In response to the invitation by the Lebanese Ministry of Interior and Municipalities, the European Union has deployed an Election Observation Mission (EU EOM) to Lebanon to observe the parliamentary elections scheduled on 15 May 2022. Reflecting its continued commitment to support credible, transparent and inclusive elections in Lebanon, the European Union also observed the 2005, 2009 and 2018 elections.

EU EOMs aim to promote democracy and human rights in a framework of cooperation with third countries. Lebanese authorities and civil society have reiterated that the presence of an EU EOM is an important and constructive contribution to the electoral process. EU Election Observation Missions are financed exclusively from European Union budgets.

Consistent methodology

The EU EOM is guided by the Declaration of Principles for International Election Observation adopted under the auspices of the United Nations in 2005 by various international bodies and entities involved in international election observation.

Over the past 25 years, the European Union has deployed more than 200 election observation missions in some 75 countries on five continents and has developed a methodology based on the following principles:

- Comprehensive observation of electoral processes in accordance with international and regional obligations for democratic elections.

- Absolute independence of the mission.

- Non-interference in the electoral process.

- Neutrality and impartiality of observers.

- Adherence to the Declaration of Principles for International Election Observation, commemorated at the United Nations in 2005.

- Respect for the Code of Conduct for international election observation and host country legislation.

The EU EOM conducts a comprehensive analysis of the electoral process, based on long-term observation. To this end, observers meet with the Lebanese electoral and political authorities, the different candidates, civil society organisations and the media to analyse, among other aspects:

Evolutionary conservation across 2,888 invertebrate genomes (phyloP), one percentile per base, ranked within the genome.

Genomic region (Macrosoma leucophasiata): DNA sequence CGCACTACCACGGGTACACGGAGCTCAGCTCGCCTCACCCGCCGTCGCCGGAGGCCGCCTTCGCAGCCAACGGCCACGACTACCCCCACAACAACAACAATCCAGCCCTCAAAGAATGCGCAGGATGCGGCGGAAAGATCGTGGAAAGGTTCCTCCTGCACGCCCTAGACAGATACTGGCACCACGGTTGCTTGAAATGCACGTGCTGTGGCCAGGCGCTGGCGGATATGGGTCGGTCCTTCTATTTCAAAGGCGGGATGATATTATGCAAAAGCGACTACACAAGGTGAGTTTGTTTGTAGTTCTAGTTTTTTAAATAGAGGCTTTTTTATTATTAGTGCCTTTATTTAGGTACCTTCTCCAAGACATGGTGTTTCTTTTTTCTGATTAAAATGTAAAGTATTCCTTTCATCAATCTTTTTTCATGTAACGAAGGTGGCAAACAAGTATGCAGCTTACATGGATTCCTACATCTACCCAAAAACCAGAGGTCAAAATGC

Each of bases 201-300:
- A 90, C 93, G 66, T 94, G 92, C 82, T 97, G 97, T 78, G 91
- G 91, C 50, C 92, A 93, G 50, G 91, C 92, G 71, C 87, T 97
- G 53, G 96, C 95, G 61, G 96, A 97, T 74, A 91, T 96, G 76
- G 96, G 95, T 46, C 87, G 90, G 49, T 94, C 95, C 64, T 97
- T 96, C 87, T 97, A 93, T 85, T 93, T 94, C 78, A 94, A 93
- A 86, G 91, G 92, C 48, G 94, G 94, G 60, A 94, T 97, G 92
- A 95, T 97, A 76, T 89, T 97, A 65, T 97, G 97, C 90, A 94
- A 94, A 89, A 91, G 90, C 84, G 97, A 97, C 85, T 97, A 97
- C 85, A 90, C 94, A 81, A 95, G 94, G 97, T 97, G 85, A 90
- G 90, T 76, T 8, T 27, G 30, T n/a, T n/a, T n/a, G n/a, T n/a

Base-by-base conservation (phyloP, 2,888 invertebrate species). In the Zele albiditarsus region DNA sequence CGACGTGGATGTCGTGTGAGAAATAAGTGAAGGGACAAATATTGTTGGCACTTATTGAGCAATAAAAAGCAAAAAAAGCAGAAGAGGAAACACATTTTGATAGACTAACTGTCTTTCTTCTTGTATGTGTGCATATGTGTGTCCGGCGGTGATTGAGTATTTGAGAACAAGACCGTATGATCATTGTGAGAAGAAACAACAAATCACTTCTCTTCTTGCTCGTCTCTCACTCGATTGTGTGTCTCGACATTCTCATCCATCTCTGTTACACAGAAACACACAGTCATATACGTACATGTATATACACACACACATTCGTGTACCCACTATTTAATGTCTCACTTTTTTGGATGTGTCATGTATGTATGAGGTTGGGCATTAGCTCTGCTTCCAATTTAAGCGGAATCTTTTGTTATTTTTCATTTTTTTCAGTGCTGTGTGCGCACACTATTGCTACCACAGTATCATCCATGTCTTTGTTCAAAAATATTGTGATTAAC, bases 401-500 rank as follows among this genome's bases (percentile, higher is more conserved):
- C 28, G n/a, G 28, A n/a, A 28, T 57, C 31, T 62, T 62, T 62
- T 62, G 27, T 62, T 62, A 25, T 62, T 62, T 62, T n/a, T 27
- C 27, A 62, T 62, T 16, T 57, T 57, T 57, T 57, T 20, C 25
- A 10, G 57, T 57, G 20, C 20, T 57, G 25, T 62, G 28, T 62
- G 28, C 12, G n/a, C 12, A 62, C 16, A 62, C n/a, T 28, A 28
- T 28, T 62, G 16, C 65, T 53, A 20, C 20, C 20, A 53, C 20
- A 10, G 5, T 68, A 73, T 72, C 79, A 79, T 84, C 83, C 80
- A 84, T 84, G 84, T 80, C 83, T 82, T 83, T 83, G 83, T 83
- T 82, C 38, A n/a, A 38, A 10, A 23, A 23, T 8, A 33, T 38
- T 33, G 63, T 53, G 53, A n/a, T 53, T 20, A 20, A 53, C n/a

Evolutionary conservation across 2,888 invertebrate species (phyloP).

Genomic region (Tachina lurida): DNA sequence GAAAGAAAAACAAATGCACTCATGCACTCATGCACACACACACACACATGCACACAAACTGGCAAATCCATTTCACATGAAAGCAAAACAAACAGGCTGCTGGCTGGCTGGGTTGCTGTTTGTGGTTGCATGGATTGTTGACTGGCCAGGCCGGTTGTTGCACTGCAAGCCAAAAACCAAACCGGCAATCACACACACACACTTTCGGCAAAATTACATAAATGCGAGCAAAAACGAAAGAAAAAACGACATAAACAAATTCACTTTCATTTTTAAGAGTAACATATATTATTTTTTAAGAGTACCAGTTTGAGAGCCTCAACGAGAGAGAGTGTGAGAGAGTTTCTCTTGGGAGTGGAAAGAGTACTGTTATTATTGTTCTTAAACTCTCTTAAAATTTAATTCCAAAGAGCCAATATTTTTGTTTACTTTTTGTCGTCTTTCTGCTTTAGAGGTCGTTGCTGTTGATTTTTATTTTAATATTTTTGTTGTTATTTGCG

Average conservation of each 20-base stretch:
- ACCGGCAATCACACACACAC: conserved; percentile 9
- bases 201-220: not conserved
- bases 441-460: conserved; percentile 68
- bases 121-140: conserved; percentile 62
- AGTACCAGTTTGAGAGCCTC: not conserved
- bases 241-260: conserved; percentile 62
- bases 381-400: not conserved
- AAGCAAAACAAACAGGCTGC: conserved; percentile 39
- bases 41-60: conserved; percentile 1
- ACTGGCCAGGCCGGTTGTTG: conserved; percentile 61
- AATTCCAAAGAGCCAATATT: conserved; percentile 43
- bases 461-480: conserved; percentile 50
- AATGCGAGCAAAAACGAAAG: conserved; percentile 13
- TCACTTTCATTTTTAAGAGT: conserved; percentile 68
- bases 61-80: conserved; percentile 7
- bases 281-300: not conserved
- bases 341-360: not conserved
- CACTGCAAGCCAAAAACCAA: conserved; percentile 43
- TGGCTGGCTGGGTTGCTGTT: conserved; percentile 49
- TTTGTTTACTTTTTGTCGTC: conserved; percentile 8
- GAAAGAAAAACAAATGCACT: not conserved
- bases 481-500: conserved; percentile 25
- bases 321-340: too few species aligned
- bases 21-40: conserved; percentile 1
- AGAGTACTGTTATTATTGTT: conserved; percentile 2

- The legal framework and its application.

- The impartiality of the electoral administration.

- The reliability and integrity of the electoral roll.

- The registration of parties and candidates.

- The conduct of the election campaign.

- The use of public resources during the campaign.

- Fairness of candidates’ access to the media.

- Respect for the universal rights of freedom of expression and assembly.

- Voting, the counting of votes, their reflection in the electoral register and the scrutiny of votes.

- Appeals and complaints.

EU EOM composition

The Chief Observer of the EU EOM is Mr. György Hölvényi, a Hungarian Member of the European Parliament.

The 2022 EU Election Observation Mission to Lebanon is made of different groups of observers. The core team arrived in Beirut on 27 March and is composed of 10 election experts covering the different aspects of the electoral process:

- A deputy chief observer.

- A political analyst.

- A legal analyst.

- An electoral analyst.

- A media analyst.

- A social media analyst.

- A press officer.

- Two observers’ coordinators.

- And a data analyst.

In Mid-April, 30 long-term observers will be deployed in teams of two to cover all the regions of the country. Thereafter, 40 short-term observers will join the mission around Election Day to observe the polling, voting and counting. Some of these will also cover the Out of Country voting in 15 European countries where there is a significant presence of the Lebanese diaspora.

Other short-term observers recruited within the EU diplomatic community in Lebanon and a delegation from the European Parliament will also reinforce the mission close to the vote.

The EU Election Observation Mission will remain in the country until the conclusion of the electoral process.

For Election Day, the mission will comprise around 150 observers from all 27 EU member states and Norway and Switzerland.

Findings of the Mission

In line with the EU methodology on election observation, the Mission does not pronounce on the verdict of the polls but assesses the electoral process as a whole. Following the elections, the EU EOM will issue two reports. In the first, normally two days after Election Day, the mission will present a preliminary statement during a press conference in Beirut.

Approximately two months after the elections, a representation of the mission will return to Lebanon to release the final report with the government, electoral bodies, political parties and civil society. The report will include a final assessment of the electoral process and a set of recommendations for possible reforms to improve future electoral processes.